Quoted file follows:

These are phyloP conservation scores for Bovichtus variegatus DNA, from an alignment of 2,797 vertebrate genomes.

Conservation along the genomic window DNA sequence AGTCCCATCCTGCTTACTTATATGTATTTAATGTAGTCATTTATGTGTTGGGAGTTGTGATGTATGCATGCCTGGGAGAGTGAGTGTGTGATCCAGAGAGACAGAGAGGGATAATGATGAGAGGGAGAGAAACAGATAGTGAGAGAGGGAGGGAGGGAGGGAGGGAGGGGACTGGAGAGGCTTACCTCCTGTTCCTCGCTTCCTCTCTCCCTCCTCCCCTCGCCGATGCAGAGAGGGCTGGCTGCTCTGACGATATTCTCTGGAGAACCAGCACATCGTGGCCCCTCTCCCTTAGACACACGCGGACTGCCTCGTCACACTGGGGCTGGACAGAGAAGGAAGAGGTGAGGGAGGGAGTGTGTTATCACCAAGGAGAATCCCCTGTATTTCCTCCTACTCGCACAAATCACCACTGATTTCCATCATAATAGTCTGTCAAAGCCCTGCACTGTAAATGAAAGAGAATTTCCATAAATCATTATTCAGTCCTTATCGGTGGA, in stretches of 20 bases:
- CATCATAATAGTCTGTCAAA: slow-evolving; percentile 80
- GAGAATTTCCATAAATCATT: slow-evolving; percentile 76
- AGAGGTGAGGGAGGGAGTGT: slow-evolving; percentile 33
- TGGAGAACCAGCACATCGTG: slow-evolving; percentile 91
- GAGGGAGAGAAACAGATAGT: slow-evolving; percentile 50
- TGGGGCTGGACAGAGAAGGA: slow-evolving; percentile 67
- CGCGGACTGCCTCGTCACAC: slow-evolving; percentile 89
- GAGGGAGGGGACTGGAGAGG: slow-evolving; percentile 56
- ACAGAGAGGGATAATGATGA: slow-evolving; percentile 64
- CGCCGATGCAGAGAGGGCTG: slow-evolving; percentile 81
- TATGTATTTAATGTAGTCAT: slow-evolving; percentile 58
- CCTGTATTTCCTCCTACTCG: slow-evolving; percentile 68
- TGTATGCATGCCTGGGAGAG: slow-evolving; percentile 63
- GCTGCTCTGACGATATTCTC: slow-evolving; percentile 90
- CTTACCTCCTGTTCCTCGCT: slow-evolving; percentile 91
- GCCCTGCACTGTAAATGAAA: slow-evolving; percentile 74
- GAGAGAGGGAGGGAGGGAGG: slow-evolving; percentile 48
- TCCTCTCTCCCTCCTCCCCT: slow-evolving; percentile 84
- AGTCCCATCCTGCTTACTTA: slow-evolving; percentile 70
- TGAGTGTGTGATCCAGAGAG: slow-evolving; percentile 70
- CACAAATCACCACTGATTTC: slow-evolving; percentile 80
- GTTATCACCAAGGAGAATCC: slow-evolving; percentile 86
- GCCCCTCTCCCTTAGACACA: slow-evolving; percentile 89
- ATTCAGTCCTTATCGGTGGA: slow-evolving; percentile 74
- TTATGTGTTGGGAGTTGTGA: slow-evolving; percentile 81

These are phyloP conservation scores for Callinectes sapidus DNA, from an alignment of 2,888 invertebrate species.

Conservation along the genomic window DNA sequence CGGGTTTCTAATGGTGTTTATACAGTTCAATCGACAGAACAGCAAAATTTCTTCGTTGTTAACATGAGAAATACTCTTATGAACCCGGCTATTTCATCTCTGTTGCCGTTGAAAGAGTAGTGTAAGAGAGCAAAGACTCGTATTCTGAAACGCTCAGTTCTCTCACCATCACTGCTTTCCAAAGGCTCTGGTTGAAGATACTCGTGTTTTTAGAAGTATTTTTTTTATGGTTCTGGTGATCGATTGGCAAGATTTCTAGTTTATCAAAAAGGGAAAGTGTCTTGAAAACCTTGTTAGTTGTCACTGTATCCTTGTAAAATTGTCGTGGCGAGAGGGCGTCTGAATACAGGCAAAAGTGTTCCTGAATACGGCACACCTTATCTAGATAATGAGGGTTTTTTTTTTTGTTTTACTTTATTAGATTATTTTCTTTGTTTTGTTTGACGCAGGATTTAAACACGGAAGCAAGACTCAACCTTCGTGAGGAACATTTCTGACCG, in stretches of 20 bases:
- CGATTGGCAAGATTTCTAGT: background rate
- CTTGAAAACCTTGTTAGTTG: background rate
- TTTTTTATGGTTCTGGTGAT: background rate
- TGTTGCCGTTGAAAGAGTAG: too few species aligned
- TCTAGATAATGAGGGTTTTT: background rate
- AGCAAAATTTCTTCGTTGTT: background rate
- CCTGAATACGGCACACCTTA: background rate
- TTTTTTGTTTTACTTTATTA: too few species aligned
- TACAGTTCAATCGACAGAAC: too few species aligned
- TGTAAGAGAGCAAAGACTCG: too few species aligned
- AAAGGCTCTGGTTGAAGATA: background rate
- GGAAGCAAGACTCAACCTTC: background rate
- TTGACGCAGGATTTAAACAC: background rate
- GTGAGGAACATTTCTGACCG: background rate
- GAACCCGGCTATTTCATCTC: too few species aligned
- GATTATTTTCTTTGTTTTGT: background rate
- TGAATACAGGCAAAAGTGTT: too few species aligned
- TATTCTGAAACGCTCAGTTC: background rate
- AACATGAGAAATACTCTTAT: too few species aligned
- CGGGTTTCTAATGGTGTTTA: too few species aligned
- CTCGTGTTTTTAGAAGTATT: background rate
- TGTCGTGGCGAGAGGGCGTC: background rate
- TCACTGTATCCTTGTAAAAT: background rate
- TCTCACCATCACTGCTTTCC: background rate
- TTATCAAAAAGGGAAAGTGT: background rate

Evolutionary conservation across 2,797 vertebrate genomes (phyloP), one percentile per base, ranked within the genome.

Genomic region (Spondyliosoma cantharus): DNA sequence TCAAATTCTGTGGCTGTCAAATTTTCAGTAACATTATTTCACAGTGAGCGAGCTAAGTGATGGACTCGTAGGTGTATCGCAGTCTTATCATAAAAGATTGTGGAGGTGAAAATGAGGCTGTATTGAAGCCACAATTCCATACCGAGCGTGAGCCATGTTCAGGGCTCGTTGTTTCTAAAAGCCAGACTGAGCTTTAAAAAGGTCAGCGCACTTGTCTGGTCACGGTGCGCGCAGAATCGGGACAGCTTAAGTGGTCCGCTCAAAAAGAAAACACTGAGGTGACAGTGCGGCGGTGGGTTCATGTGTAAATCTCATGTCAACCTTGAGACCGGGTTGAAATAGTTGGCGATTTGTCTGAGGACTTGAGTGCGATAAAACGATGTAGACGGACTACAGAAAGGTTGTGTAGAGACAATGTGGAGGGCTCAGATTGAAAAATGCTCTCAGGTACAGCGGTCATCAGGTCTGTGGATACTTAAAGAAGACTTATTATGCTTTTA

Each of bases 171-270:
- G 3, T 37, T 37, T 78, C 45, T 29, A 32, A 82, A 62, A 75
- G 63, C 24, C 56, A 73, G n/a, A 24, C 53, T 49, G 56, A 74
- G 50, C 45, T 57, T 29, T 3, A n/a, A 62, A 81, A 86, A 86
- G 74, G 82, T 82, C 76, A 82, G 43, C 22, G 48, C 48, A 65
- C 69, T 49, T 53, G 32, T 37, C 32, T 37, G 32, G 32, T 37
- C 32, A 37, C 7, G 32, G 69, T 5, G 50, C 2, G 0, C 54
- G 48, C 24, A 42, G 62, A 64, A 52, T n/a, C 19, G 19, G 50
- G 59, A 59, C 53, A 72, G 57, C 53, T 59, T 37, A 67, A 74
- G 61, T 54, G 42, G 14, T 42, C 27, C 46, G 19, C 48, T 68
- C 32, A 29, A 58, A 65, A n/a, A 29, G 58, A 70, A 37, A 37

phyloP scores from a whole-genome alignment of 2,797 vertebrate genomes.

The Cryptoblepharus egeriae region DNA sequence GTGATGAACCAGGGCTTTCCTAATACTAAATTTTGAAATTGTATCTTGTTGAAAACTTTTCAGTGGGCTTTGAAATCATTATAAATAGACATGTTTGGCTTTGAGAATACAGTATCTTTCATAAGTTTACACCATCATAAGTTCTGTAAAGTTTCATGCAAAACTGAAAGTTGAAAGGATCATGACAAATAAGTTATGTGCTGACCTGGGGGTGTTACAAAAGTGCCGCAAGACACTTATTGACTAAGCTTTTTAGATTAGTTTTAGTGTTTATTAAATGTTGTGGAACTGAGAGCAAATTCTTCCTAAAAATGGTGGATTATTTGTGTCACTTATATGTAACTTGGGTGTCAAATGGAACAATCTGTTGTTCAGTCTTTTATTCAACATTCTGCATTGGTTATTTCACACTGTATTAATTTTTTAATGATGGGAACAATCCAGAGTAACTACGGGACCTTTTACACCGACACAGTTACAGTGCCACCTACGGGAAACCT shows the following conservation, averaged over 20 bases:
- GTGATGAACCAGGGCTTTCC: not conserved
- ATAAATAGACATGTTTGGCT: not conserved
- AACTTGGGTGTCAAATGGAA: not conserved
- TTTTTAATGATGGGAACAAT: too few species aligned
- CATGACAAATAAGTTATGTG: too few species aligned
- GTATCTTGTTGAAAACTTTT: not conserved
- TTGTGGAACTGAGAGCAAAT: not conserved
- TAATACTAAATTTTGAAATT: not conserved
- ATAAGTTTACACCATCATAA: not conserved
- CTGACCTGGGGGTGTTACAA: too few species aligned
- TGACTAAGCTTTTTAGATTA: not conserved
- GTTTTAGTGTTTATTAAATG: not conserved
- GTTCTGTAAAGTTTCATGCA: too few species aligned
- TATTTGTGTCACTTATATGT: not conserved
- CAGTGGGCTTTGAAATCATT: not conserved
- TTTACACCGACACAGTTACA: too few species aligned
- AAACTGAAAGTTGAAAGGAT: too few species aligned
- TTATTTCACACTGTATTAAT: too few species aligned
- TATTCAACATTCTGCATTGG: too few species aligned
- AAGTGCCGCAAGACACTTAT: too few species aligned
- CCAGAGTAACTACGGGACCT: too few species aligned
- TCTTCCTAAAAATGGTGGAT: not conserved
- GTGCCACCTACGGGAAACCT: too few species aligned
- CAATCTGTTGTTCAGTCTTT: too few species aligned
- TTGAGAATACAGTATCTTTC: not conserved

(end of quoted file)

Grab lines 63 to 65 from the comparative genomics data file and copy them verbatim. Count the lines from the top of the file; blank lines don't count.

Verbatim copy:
- C 32, A 37, C 7, G 32, G 69, T 5, G 50, C 2, G 0, C 54
- G 48, C 24, A 42, G 62, A 64, A 52, T n/a, C 19, G 19, G 50
- G 59, A 59, C 53, A 72, G 57, C 53, T 59, T 37, A 67, A 74